Silicon Knights are publicly complaining about the (lack of) PS3 Unreal Engine that they've paid for. Those other non-complaining developers, however, have been discreetly cancelling or postponing the PS3 versions of their games for quite some time now, however.

Re:Umm... If it's broken... (1)

aichpvee (631243) | more than 7 years ago | (#19934397)

Or it could be that (as I said) AND that they're whining bitches. As much as they're probably correct (for the most part) I think I'd have a little bit more respect for them if they hadn't been working so long on a game that looks so "meh" without much to show for it. As much as I love Eternal Darkness (up until the point where you get basically unlimited sanity recovery, anyway), SK just hasn't built up their credibility enough for me to not jump to calling bullshit when they appear to be whining.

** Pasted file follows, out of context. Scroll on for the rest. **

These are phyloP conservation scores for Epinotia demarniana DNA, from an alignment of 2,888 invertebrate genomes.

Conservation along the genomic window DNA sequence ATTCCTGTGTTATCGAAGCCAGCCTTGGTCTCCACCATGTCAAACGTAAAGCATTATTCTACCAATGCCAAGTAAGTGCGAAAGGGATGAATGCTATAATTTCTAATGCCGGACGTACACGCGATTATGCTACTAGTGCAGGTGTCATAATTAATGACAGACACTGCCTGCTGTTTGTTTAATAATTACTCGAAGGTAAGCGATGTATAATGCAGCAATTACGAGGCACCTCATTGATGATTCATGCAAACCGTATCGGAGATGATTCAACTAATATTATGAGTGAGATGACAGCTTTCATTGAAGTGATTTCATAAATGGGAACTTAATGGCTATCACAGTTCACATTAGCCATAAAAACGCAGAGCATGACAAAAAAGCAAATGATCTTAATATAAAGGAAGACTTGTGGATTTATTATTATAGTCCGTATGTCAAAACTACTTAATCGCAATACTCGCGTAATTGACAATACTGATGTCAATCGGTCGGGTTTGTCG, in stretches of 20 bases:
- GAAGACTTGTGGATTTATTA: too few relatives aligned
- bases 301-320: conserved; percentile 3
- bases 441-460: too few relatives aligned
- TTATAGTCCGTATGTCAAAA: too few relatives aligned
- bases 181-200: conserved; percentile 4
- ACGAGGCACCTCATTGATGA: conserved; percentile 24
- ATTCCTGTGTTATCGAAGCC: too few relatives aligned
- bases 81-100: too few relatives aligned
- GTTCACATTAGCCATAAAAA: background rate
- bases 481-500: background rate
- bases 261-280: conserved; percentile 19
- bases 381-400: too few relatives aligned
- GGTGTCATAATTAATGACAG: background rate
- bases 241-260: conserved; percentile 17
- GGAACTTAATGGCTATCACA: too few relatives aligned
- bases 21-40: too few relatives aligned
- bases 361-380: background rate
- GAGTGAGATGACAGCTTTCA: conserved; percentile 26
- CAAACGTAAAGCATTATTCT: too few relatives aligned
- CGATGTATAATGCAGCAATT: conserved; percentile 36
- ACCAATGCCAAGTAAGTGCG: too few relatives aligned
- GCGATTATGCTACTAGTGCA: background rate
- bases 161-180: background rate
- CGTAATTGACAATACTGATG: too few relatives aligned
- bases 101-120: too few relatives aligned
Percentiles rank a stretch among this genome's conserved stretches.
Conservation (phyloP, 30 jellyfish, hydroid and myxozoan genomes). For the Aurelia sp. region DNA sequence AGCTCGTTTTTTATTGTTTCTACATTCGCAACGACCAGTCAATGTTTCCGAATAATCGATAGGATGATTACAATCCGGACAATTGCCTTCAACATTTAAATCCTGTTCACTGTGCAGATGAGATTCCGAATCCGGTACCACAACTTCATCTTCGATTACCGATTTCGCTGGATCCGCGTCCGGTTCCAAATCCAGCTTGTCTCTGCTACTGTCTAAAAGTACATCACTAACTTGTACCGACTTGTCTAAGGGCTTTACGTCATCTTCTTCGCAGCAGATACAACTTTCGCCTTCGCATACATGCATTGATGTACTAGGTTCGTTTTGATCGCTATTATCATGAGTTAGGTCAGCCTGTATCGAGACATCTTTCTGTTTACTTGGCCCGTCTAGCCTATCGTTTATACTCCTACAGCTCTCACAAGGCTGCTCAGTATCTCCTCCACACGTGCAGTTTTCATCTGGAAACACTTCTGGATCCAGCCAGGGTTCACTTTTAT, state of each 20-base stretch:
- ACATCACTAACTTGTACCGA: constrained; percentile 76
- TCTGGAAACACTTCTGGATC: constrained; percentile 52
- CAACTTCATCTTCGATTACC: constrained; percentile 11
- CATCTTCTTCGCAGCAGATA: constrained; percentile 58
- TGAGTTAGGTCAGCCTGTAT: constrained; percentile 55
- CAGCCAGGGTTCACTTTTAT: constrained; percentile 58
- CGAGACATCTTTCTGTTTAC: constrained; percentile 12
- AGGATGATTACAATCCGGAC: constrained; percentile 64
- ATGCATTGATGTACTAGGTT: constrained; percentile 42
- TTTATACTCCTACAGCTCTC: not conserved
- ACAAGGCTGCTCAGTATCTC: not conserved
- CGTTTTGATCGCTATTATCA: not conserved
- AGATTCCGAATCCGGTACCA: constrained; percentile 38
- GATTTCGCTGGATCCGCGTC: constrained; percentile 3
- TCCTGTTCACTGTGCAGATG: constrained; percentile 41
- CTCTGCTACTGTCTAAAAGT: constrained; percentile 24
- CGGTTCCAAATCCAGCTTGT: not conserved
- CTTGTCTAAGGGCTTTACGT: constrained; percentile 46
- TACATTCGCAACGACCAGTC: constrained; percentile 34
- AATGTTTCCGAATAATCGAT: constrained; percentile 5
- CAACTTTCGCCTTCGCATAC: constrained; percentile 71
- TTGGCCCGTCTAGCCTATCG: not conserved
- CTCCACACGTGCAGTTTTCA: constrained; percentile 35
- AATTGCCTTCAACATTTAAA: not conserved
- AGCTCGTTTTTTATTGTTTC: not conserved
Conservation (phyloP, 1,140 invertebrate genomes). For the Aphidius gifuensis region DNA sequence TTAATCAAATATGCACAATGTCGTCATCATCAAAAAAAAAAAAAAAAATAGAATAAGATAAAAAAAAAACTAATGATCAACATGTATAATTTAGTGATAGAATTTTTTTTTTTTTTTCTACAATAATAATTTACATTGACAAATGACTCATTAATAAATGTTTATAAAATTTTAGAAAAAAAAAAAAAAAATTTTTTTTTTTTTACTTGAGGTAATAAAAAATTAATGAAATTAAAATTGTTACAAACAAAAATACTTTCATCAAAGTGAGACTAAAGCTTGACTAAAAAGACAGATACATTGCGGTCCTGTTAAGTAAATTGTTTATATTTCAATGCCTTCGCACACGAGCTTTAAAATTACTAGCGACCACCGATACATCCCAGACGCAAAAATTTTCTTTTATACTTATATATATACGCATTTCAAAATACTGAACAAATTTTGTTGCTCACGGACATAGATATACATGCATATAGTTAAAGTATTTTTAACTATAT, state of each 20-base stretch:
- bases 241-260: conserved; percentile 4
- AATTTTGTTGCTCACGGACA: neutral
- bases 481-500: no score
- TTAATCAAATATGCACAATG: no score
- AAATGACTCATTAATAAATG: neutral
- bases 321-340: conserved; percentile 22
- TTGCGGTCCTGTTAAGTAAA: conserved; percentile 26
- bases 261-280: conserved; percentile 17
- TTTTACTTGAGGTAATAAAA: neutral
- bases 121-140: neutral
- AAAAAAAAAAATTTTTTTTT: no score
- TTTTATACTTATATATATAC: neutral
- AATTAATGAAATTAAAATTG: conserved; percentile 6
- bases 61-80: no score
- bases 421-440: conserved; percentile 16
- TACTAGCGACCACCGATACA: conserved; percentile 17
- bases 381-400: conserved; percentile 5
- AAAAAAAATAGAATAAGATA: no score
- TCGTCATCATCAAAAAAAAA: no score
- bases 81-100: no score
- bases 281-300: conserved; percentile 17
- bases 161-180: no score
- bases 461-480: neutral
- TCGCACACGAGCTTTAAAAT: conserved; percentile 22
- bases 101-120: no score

I know if any EA studio had come out and said the same thing we'd all be calling them whiners and the apologists would be getting modded to hell.

Re:Umm... If it's broken... (4, Insightful)

NoodleSlayer (603762) | more than 7 years ago | (#19926179)

Except for the fact that they started working on this since before the xbox 360 was released, so they didn't even have a way to know that it was broken.

If you've read any of the articles you would know that the issue is Epic not delivering on their contracts (assumedly) for the purpose of being able to highlight their own games (Gears of War) over competitors who had licenses their engine. It's not as simple as "don't license it."